Tuesday, October 18, 2016

leaving home (again)

the mountains that enclose the silicon valley are by far the most savory,
comforting sight for me in life.

the golden gate is grand in its structure and striking in color.
the bay bridge reminds me that the crevices of berkeley continue to decay in all of their glory.

but the mountains.
my breath is taken away any time i land in the silicon valley/bay area.

when i lived in sacramento and would drive in over the easy bay hills, i could see
downtown san jose in the distance, hugged by smog.
and all around, the hills and mountains -- whatever they are.

the mountains in oregon were so much different than what we have here,
and in los angeles they have a feel all their own.

when i flew into the silicon valley on thursday, i told myself:
remember this moment. remember this moment. look around and take it all in.

it's an airport for crying out loud,
and the mountains certainly aren't going anywhere any time soon.
yet i can't help but feel such a deep joy anytime i walk towards the exit at the airport,
rather than from it upon departure.

+++

i'm sitting at my gate right now and i'm looking at the mountains -- stained a bit
green from the rain this weekend.
there are conflicting clouds lingering lowly,
and i want so badly to get out of my seat and leave this airport -- missed flight and all.

i've cried on and off all morning (back to the tears -- hooray!) --
partly for the feeling of homesickness that no age of mine seems to cure,
but mostly because of fear again. 

fear and discomfort. 

while trying to hold back tears a moment ago, i told my boyfriend:
i think i'm just desperately not wanting to face my life feeling so alone. i am so unbelievably uncomfortable and i am desperate to find any sort of familiarity and comfort.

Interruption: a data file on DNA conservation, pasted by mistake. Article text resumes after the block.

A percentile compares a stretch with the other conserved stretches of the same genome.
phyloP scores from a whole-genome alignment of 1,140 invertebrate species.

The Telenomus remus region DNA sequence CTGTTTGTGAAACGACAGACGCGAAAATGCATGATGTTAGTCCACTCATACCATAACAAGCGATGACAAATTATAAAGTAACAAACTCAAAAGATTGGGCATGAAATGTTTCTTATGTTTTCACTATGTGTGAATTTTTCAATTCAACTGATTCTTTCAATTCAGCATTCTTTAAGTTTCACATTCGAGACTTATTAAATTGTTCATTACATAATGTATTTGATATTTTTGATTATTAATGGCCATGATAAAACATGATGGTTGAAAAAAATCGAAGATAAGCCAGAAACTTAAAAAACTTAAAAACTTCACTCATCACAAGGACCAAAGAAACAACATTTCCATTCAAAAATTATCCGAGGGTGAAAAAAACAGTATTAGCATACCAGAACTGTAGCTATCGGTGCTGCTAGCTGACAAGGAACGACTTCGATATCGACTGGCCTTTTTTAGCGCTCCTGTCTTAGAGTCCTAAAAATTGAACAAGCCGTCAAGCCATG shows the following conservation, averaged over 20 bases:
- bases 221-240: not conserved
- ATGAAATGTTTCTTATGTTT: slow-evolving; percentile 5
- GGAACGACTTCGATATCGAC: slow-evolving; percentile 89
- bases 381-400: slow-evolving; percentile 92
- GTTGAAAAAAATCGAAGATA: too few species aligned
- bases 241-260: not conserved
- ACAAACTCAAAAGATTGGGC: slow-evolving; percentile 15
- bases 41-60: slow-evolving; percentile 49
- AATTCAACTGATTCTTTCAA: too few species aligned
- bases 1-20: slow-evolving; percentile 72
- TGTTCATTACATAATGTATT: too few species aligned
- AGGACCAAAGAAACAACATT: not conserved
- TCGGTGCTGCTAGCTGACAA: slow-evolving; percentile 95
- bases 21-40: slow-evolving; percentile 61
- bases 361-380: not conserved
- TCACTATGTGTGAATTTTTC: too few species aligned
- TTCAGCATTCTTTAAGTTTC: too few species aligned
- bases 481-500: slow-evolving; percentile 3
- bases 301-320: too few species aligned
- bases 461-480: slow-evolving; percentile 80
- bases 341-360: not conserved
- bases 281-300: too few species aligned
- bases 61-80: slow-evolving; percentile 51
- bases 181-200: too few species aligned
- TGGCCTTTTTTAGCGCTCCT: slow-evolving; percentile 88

+++

thursday was warm here, and upon returning from a trip to the pumpkin patch with my mom,
she and her friend decorated our front porch and planted flowers in the beds outside the front door.

the sky became increasingly darkened by a looming storm, and the air cooled into an autumn crisp.
my dad worked inside the house and my brother was home, too, which is good and rare.
i sat on the brick steps of the front of the house, watching the light traffic buzz by -- nothing like
the lines of cars in los angeles.

the wind repeatedly brought my attention back around, likening itself to how fleeting the moment i was in would be.

at dusk, my mom lit candles in the house. by then, it was warmed inside than out, and heavier clothing was permitted -- which is one of my favorite aspects of autumn.

my brother and i climbed into the car to go for a drive, right before putting cookies in the oven,
and as i looked to the hills that hug my hometown, as i snapped a mental image of the deep hues of the sky above, and the clouds that threw themselves around, i told my brother that that moment, that night was good and well.

that i might not get more of an autumn-y feeling this season,
that for all four of us to be home was the most beautiful feeling.

he said nothing,
but in that moment i felt the deepest sense of joy.

watching those mountains, i was grounded once more.
the impending homesickness i knew awaited me in five days time didn't have to be something
i worried about.

until today, when it showed up -- always unwelcome.

thirty more minutes of staring at those good hills, those good mountains
that my mom told me (when i was young) looked like sleeping dinosaurs.

when i'm unsure of when i'll return home once more, i look to the mountains and take a million photos in my mind, to remind me of home, 
to keep me sane,
to keep me grounded in what i can know mostly for certain. 

-M

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